Facing adversity early in life can cause children’s brains to develop too fast, suggests a new study.
Researchers found that youngsters exposed to elevated levels of early life adversity (ELA) exhibit accelerated brain development during the preschool years which could negatively impact their health.
When exposed to ELA, such as a mother’s mental and physical health challenges during pregnancy, the child’s brain undergoes accelerated development in order to adapt to the adverse circumstances.
Such exposure can cause poor health outcomes such as cognitive impairment and the development of mental health disorders such as major depressive disorders.
To figure out the extent of the issue a team of researchers from A*STAR’s Singapore Institute for Clinical Sciences conducted their study, scoring 549 children on a range of related factors.
The factors focused on exposures experienced before birth, encompassing the mother’s mental and physical health during pregnancy as well as the family’s structure and financial circumstances.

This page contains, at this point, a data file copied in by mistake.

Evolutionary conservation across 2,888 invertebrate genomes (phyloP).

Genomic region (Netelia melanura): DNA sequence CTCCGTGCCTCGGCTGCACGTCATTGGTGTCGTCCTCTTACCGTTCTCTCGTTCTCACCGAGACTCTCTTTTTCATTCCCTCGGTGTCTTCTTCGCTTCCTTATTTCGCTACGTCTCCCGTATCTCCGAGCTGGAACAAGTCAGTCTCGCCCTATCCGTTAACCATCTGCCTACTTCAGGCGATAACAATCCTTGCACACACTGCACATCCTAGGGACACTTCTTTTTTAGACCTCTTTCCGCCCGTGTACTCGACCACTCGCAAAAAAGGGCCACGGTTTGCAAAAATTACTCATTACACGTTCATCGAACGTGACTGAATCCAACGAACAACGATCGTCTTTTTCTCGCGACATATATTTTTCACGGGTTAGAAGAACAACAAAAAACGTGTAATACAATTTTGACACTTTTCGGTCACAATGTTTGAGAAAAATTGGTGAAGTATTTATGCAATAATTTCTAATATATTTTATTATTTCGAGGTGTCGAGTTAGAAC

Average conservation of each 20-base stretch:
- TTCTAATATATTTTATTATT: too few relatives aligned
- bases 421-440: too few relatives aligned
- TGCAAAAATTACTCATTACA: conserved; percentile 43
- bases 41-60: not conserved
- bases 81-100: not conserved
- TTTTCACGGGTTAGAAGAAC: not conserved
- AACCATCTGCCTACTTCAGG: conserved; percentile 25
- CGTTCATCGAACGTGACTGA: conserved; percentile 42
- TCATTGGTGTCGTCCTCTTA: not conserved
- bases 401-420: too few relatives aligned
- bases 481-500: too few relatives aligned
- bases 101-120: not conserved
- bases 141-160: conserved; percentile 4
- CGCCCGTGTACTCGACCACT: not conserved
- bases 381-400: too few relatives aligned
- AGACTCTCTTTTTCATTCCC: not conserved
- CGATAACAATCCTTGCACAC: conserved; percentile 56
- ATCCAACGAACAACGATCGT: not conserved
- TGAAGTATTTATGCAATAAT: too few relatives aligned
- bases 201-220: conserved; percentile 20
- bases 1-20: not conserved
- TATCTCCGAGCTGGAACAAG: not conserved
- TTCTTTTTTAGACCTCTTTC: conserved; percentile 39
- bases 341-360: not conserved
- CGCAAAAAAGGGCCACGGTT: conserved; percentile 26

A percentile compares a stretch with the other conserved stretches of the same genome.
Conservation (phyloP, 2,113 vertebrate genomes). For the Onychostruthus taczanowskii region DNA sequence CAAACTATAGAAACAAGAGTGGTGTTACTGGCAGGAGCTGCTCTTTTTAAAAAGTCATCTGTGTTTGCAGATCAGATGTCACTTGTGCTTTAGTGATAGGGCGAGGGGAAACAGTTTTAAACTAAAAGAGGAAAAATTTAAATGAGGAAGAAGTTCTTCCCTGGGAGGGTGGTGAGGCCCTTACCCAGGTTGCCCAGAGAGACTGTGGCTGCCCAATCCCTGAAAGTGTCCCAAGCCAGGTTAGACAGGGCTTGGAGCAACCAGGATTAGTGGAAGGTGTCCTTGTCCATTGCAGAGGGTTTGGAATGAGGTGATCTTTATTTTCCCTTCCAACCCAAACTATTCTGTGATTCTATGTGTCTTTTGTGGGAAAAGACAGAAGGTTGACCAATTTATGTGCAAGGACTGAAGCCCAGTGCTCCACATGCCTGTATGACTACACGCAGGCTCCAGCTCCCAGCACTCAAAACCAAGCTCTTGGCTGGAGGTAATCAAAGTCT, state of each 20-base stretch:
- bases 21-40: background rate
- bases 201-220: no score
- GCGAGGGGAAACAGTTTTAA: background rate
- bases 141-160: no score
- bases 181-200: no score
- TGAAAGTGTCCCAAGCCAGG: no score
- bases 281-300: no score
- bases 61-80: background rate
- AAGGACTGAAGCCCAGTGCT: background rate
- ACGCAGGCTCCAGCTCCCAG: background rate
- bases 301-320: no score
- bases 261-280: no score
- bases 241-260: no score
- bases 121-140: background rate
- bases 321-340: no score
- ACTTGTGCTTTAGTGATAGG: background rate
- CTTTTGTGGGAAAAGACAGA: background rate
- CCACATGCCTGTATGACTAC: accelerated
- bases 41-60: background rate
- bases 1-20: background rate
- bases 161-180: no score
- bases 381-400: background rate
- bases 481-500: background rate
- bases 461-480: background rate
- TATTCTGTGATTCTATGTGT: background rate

The team then used MRI scans to track brain development across childhood, measuring at ages 4.5, 6 and 7.5 years.
The study, published in the journal Nature Mental Health, found that exposure to high levels of ELA is linked to accelerated brain development between ages 4.5 and 6, which is likely a protective mechanism against adversity.
This can have negative implications in the long term as it results in a shorter window of adaptive learning and neuroplasticity, which is the brain’s ability to adapt and reorganize itself to learn, recover from injury, and adjust to new experiences.
Notably, results from this study pinpoint the period between ages 4.5 and 6 years as a potential window for early intervention to improve outcomes for children who were exposed to ELA.
Dr. Tan Ai Peng said: “Our study provided evidence that exposure to early-life challenges affects the pace of brain development across childhood.
“This, in turn, has significant effects on future cognitive and mental health outcomes.”
Dr. Peng added: “If we can develop screening tools to detect accelerated brain development, we will be able to implement interventions earlier, and prevent cascading consequences of accelerated brain development for mental health.”
Produced in association with SWNS Talker
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